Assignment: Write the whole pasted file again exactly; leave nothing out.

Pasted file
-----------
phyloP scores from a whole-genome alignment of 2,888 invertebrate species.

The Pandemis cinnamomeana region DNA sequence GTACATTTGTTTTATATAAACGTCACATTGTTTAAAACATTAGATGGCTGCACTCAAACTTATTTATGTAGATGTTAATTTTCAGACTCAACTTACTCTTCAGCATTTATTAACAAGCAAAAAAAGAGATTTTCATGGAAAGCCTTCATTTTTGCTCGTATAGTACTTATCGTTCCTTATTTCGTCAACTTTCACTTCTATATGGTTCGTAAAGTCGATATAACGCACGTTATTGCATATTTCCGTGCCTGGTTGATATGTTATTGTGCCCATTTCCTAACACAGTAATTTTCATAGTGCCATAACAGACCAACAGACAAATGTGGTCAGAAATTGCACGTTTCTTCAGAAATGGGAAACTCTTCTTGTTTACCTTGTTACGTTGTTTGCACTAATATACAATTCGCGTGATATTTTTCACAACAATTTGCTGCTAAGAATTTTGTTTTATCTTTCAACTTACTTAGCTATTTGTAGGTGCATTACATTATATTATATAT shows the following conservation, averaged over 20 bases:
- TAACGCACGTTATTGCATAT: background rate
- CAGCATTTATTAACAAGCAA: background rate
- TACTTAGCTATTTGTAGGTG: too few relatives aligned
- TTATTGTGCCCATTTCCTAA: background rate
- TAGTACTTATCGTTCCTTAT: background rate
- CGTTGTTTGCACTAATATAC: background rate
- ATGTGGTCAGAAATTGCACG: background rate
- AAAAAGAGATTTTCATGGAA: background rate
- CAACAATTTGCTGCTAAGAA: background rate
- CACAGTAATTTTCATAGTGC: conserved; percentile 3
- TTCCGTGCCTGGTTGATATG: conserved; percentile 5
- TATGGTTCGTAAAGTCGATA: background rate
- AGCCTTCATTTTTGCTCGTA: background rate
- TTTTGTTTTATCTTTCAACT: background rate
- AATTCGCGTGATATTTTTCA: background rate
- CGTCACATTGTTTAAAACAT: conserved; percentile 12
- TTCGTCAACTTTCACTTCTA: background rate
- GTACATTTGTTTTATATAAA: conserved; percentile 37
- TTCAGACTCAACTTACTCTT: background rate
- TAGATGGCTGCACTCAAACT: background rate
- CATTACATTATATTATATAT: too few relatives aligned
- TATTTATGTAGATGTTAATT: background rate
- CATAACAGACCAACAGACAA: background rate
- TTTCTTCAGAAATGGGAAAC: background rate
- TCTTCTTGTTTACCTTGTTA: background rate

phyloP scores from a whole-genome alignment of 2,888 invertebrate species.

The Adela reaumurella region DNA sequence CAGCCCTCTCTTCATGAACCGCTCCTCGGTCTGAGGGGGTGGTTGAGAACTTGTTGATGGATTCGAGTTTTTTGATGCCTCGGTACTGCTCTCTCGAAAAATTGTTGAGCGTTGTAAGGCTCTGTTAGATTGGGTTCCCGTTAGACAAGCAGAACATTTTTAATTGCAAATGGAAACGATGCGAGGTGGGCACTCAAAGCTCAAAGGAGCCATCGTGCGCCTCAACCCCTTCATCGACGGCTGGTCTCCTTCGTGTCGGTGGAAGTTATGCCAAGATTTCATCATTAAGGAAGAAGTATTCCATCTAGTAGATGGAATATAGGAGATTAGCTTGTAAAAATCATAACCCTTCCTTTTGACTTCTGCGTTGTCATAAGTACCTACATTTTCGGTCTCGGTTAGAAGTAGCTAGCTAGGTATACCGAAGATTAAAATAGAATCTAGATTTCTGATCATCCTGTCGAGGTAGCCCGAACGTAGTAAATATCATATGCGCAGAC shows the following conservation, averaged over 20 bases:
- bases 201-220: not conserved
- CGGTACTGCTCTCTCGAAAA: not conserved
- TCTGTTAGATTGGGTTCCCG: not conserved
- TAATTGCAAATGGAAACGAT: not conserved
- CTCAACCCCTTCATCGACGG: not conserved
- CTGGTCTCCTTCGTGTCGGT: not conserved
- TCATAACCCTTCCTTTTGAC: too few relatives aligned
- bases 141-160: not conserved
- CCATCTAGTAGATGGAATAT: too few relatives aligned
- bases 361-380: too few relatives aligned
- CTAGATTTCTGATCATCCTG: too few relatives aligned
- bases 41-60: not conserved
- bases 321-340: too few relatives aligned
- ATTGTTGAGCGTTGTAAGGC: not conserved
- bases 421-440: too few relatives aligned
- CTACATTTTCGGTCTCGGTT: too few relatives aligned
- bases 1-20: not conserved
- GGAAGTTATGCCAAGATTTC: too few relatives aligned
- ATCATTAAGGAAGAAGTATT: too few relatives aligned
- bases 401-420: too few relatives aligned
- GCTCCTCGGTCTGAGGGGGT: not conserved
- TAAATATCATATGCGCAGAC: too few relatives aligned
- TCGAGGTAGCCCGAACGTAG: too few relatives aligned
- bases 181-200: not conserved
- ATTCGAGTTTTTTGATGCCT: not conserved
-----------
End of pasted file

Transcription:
phyloP scores from a whole-genome alignment of 2,888 invertebrate species.

The Pandemis cinnamomeana region DNA sequence GTACATTTGTTTTATATAAACGTCACATTGTTTAAAACATTAGATGGCTGCACTCAAACTTATTTATGTAGATGTTAATTTTCAGACTCAACTTACTCTTCAGCATTTATTAACAAGCAAAAAAAGAGATTTTCATGGAAAGCCTTCATTTTTGCTCGTATAGTACTTATCGTTCCTTATTTCGTCAACTTTCACTTCTATATGGTTCGTAAAGTCGATATAACGCACGTTATTGCATATTTCCGTGCCTGGTTGATATGTTATTGTGCCCATTTCCTAACACAGTAATTTTCATAGTGCCATAACAGACCAACAGACAAATGTGGTCAGAAATTGCACGTTTCTTCAGAAATGGGAAACTCTTCTTGTTTACCTTGTTACGTTGTTTGCACTAATATACAATTCGCGTGATATTTTTCACAACAATTTGCTGCTAAGAATTTTGTTTTATCTTTCAACTTACTTAGCTATTTGTAGGTGCATTACATTATATTATATAT shows the following conservation, averaged over 20 bases:
- TAACGCACGTTATTGCATAT: background rate
- CAGCATTTATTAACAAGCAA: background rate
- TACTTAGCTATTTGTAGGTG: too few relatives aligned
- TTATTGTGCCCATTTCCTAA: background rate
- TAGTACTTATCGTTCCTTAT: background rate
- CGTTGTTTGCACTAATATAC: background rate
- ATGTGGTCAGAAATTGCACG: background rate
- AAAAAGAGATTTTCATGGAA: background rate
- CAACAATTTGCTGCTAAGAA: background rate
- CACAGTAATTTTCATAGTGC: conserved; percentile 3
- TTCCGTGCCTGGTTGATATG: conserved; percentile 5
- TATGGTTCGTAAAGTCGATA: background rate
- AGCCTTCATTTTTGCTCGTA: background rate
- TTTTGTTTTATCTTTCAACT: background rate
- AATTCGCGTGATATTTTTCA: background rate
- CGTCACATTGTTTAAAACAT: conserved; percentile 12
- TTCGTCAACTTTCACTTCTA: background rate
- GTACATTTGTTTTATATAAA: conserved; percentile 37
- TTCAGACTCAACTTACTCTT: background rate
- TAGATGGCTGCACTCAAACT: background rate
- CATTACATTATATTATATAT: too few relatives aligned
- TATTTATGTAGATGTTAATT: background rate
- CATAACAGACCAACAGACAA: background rate
- TTTCTTCAGAAATGGGAAAC: background rate
- TCTTCTTGTTTACCTTGTTA: background rate

phyloP scores from a whole-genome alignment of 2,888 invertebrate species.

The Adela reaumurella region DNA sequence CAGCCCTCTCTTCATGAACCGCTCCTCGGTCTGAGGGGGTGGTTGAGAACTTGTTGATGGATTCGAGTTTTTTGATGCCTCGGTACTGCTCTCTCGAAAAATTGTTGAGCGTTGTAAGGCTCTGTTAGATTGGGTTCCCGTTAGACAAGCAGAACATTTTTAATTGCAAATGGAAACGATGCGAGGTGGGCACTCAAAGCTCAAAGGAGCCATCGTGCGCCTCAACCCCTTCATCGACGGCTGGTCTCCTTCGTGTCGGTGGAAGTTATGCCAAGATTTCATCATTAAGGAAGAAGTATTCCATCTAGTAGATGGAATATAGGAGATTAGCTTGTAAAAATCATAACCCTTCCTTTTGACTTCTGCGTTGTCATAAGTACCTACATTTTCGGTCTCGGTTAGAAGTAGCTAGCTAGGTATACCGAAGATTAAAATAGAATCTAGATTTCTGATCATCCTGTCGAGGTAGCCCGAACGTAGTAAATATCATATGCGCAGAC shows the following conservation, averaged over 20 bases:
- bases 201-220: not conserved
- CGGTACTGCTCTCTCGAAAA: not conserved
- TCTGTTAGATTGGGTTCCCG: not conserved
- TAATTGCAAATGGAAACGAT: not conserved
- CTCAACCCCTTCATCGACGG: not conserved
- CTGGTCTCCTTCGTGTCGGT: not conserved
- TCATAACCCTTCCTTTTGAC: too few relatives aligned
- bases 141-160: not conserved
- CCATCTAGTAGATGGAATAT: too few relatives aligned
- bases 361-380: too few relatives aligned
- CTAGATTTCTGATCATCCTG: too few relatives aligned
- bases 41-60: not conserved
- bases 321-340: too few relatives aligned
- ATTGTTGAGCGTTGTAAGGC: not conserved
- bases 421-440: too few relatives aligned
- CTACATTTTCGGTCTCGGTT: too few relatives aligned
- bases 1-20: not conserved
- GGAAGTTATGCCAAGATTTC: too few relatives aligned
- ATCATTAAGGAAGAAGTATT: too few relatives aligned
- bases 401-420: too few relatives aligned
- GCTCCTCGGTCTGAGGGGGT: not conserved
- TAAATATCATATGCGCAGAC: too few relatives aligned
- TCGAGGTAGCCCGAACGTAG: too few relatives aligned
- bases 181-200: not conserved
- ATTCGAGTTTTTTGATGCCT: not conserved